Merbau (Intsia spp.) Common Name(s): Merbau, Kwila, IpilScientific Name: Intsia spp. (I. bijuga, I. palembanica)Distribution: From East Africa to Southeast Asia and Australia; (primarily New Guinea)Tree Size: 130-200 ft (40-60 m) tall, 4-5 ft (1.2-1.5 m) trunk diameterAverage Dried Weight: 51 lbs/ft3 (815 kg/m3)Specific Gravity (Basic, 12% MC): .68, .82Janka Hardness: 1,840 lbf (7,620 N)Modulus of Rupture: 21,060 lbf/in2 (145.2 MPa)Elastic Modulus: 2,310,000 lbf/in2 (15.93 GPa)Crushing Strength: 10,650 lbf/in2 (73.4 MPa)Shrinkage: Radial: 2.9%, Tangential: 4.8%, Volumetric: 8.0%, T/R Ratio: 1.7Color/Appearance: Has an orangish-brown color when freshly cut, which ages to a darker reddish-brown. Color between boards can be highly variable. There are also small yellow mineral deposits found throughout the wood, making it easier to separate from other lookalikes. (These yellow deposits are water-soluble and can cause staining.)Grain/Texture: Grain is straight to interlocked. Texture is coarse, with a moderate natural luster.Endgrain: Diffuse-porous; large to very large pores, very few; solitary and radial multiples; mineral deposits occasionally present, including conspicuous yellow deposits; narrow rays, normal spacing; parenchyma banded (marginal), paratracheal parenchyma vasicentric, aliform (winged or lozenge), and confluent.Rot Resistance: Merbau is reported to be very durable, and resists both rotting and insect attack.Workability: Glues and finishes well, though it can be difficult to saw [...]
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ad by Eric Meier When attempting to identify a wood sample, it's important to keep in mind the limitations and obstacles that are present in our task. Before starting, please have a look at The Truth Behind Wood Identification to approach the task in a proper mindset; I consider the linked article to be required reading for all those visiting my site with the intent of identifying wood. 1. Confirm it is actually solid wood. Before proceeding too much farther into the remaining steps, it's first necessary to confirm that the material in question is actually a solid piece of wood, and not a man-made composite or piece of plastic made to imitate wood. A solid piece of Cocobolo: note how the grain naturally wraps around the sides and endgrain of the wood. Can you see the end-grain? Manufactured wood such as MDF, OSB, and particleboard all have a distinct look that is—in nearly all cases—easily distinguishable from the endgrain of real wood. Look for growth rings—formed by the yearly growth of a tree—which will be a dead-giveaway that the wood sample in question is a solid, genuine chunk of wood taken from a tree. [...]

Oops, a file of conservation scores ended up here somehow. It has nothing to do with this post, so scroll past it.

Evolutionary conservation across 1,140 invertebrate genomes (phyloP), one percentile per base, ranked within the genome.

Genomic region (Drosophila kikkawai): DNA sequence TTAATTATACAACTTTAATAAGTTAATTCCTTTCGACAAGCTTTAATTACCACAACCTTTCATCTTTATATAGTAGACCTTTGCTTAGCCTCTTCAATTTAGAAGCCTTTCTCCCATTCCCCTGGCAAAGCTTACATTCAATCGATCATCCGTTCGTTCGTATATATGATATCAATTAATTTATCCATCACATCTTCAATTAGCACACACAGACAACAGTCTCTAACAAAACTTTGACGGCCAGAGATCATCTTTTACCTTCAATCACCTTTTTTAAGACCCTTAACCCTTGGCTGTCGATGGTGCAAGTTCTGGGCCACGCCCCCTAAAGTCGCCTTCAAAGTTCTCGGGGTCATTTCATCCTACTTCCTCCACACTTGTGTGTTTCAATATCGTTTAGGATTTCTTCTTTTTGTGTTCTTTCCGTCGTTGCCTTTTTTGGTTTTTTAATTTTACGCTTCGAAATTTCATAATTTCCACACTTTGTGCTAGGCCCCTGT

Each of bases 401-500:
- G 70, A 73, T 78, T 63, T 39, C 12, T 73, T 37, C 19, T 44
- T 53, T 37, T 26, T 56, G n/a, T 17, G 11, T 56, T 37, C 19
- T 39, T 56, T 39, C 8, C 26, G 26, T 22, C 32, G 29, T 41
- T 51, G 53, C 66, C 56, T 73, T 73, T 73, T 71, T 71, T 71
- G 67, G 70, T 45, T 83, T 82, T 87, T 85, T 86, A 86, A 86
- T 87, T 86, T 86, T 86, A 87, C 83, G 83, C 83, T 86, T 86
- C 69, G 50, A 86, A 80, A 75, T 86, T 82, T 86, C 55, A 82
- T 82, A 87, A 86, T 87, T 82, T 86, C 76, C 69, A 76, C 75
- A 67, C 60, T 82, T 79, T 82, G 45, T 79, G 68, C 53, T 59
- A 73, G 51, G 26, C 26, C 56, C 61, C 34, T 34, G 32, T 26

Woods featured on the poster: [expand title="NORTH AMERICA (27 species)"] Alder, Red Ash, White Baldcypress Basswood Birch, Yellow Box Elder Butternut Cedar, Eastern Red Cedar, Western Red Cherry, Black Chestnut, American Elm, Red Fir, Douglas Hickory, Shagbark Locust, Black Maple, Hard Oak, Red Oak, White Osage Orange Pine, Southern Yellow Poplar, Yellow Redwood Sassafras Spruce, Sitka Sycamore Walnut, Black Walnut, Claro [/expand] [expand title="CENTRAL AMERICA (20 species)"] Balsa Bocote Cedar, Spanish Chakte Viga Chechen Cocobolo Goncalo Alves Jatoba Katalox Kingwood Leopardwood Lignum Vitae Mahogany, Honduran Mahogany, Santos Monkeypod Primavera Purpleheart Redheart Rosewood, Honduran Ziricote [/expand] [expand title="SOUTH AMERICA (18 species)"] Bloodwood Canarywood Cebil Cumaru Greenheart Imbuia Ipe Lacewood Macacauba Marblewood Mesquite, Black Pau Ferro Rosewood, Brazilian Snakewood Tulipwood Verawood Walnut, Peruvian Yellowheart [/expand] [expand title="EUROPE (13 species)"] Ash, European Beech, European Birch, Masur Boxwood Cedar of Lebanon Elm, Wych Oak, English Olive Plane, London Spruce, Norway Sycamore Maple Walnut, English Yew, English [/expand] [expand title="AFRICA (20 species)"] Afrormosia Afzelia Anigre Blackwood, African Bubinga Ebony, Gaboon Iroko Limba Mahogany, African Makore Mansonia Movingui Muninga Ovangkol Padauk Pink Ivory Sapele Walnut, [...]